One of the ways to endure labor is to recognize (ideally, during one’s prenatal education) the connection between fear, tension, and pain - the "fear-tension-pain syndrome." Basically, when a mother feels fear, she will be tense and experience more pain. Relaxation relieves the tension that helps create the sensation of intense pain. The notion of a relaxing labor might seem crazy, but it is possible, and we have seen it many times. Of course, a mother will feel more relaxed and safer in the birth environment of her choice and with her chosen caregivers. Perhaps the more the mother chooses about her birth environment, the more fully she can relax.

Childbirth education classes that focus on birth as natural and normal encourage women to trust the birthing process. Birthing is full of new sensations which can be frightening and difficult to integrate; some women tell us that they felt they might split in two! Understanding the reasons behind the sensations can make them more manageable, since we fear most that which we do not understand. Another key concept in prenatal education is truly believing we can birth our babies, just as women have done for ages. The world was well-populated long before modern obstetrics, and today the lowest maternal and infant mortality and morbidity rates are in the countries where natural, midwife-assisted births are the norm.

Not only can we birth our babies naturally, we can birth in our own style. Birth doesn’t need to be performed in any specific way. It is a woman’s right to create her labor her way, and she needs to be accepted for her way of doing it. She may find help in deep breathing, light breathing, dancing, singing, yelling, screaming, moaning, crying, walking, or bathing. She needs support for whatever works to assist her to birth her baby. Soaking in water can also help tremendously in reducing pain in labor. Prenatal yoga can be extremely helpful since it teaches women to relax by using deep breathing techniques and imagery. Both of these methods help her to connect more profoundly to her body and baby.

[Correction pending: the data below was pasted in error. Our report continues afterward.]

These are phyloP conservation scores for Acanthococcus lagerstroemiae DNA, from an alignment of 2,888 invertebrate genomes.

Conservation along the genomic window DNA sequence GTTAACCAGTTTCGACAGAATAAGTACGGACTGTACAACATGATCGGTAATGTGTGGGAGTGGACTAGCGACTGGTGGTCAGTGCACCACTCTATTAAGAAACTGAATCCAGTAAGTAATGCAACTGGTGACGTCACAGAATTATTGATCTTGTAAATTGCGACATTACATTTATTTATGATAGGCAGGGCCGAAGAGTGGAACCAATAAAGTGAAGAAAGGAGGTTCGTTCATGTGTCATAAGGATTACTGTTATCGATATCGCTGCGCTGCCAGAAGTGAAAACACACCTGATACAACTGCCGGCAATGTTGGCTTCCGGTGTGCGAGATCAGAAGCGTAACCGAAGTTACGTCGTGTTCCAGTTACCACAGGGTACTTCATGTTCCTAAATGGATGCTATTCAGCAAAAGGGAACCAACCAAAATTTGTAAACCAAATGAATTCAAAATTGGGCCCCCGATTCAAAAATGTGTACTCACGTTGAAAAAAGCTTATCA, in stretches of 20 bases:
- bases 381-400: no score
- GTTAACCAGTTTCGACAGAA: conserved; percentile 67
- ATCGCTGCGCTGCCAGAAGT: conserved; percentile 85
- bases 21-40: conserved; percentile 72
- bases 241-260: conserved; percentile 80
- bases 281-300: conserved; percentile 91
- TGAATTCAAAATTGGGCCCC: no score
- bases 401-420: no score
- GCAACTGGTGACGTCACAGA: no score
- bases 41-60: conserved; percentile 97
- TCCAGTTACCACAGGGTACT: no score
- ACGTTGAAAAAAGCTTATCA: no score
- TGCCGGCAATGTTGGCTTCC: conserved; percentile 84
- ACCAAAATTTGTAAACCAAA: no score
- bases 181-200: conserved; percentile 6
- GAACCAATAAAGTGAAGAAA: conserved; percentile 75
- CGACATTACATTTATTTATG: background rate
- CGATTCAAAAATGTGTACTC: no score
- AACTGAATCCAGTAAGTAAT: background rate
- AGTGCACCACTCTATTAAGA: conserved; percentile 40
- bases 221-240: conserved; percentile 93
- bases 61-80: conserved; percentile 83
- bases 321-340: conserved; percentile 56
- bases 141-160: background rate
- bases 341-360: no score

No woman should feel like a failure for having used pain relief medication during labor. There is a time and place for it in specific circumstances, and epidurals may be very effective. However, the decision to use an epidural should be an educated one, made only after all other options have been exhausted. Birthing is hard work. It is sweaty, noisy, and emotional, and it always requires our full attention. If we accept this, and stop trying to make birthing "civilized," we can help mothers to endure and cope.

Assisting a woman who is giving birth also is hard work, requiring education, love, and our full attention. Supporting birthing women in this way results in less fear, less pain, and a decrease in the need and desire for epidural anesthesia. The satisfaction of a natural birth - including the sheer endurance of pain and sometimes overwhelming sensations - is accompanied by great joy, even ecstasy. The realization of all these complex emotions is experienced not only by the mother but also by her partner and those who assist, attend, and support her in labor. The sense of joy and accomplishment from a natural birth is the right of every woman - and a wonderful gift to any newborn in those very special, first moments of life. NOTES